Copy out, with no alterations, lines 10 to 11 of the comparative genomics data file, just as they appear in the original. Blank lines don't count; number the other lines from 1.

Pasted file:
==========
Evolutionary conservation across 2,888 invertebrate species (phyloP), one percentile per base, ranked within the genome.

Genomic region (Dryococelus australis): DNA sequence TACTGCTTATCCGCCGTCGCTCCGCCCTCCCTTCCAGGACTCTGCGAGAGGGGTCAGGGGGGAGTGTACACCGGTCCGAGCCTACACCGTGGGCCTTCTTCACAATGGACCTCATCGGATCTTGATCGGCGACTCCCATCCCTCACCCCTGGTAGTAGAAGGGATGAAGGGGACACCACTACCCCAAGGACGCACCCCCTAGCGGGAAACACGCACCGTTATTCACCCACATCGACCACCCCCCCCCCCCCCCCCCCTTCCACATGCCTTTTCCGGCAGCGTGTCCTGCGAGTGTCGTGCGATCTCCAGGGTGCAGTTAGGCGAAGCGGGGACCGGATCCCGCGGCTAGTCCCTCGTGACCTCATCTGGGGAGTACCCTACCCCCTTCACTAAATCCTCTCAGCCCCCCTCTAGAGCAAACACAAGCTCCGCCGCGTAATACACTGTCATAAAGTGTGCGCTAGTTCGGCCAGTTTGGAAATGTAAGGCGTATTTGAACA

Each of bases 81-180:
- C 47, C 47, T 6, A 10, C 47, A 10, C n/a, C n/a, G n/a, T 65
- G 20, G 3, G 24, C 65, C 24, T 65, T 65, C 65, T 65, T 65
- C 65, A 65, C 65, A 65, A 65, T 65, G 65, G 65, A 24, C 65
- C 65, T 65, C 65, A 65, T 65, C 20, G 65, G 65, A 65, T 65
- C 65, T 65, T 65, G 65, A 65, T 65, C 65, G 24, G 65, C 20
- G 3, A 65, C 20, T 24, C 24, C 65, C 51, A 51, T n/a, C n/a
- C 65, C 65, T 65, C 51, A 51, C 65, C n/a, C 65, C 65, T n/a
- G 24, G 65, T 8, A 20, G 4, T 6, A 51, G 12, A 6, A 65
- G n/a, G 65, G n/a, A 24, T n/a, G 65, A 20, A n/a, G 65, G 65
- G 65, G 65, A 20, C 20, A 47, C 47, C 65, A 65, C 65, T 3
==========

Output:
- C 65, C 65, T 65, C 51, A 51, C 65, C n/a, C 65, C 65, T n/a
- G 24, G 65, T 8, A 20, G 4, T 6, A 51, G 12, A 6, A 65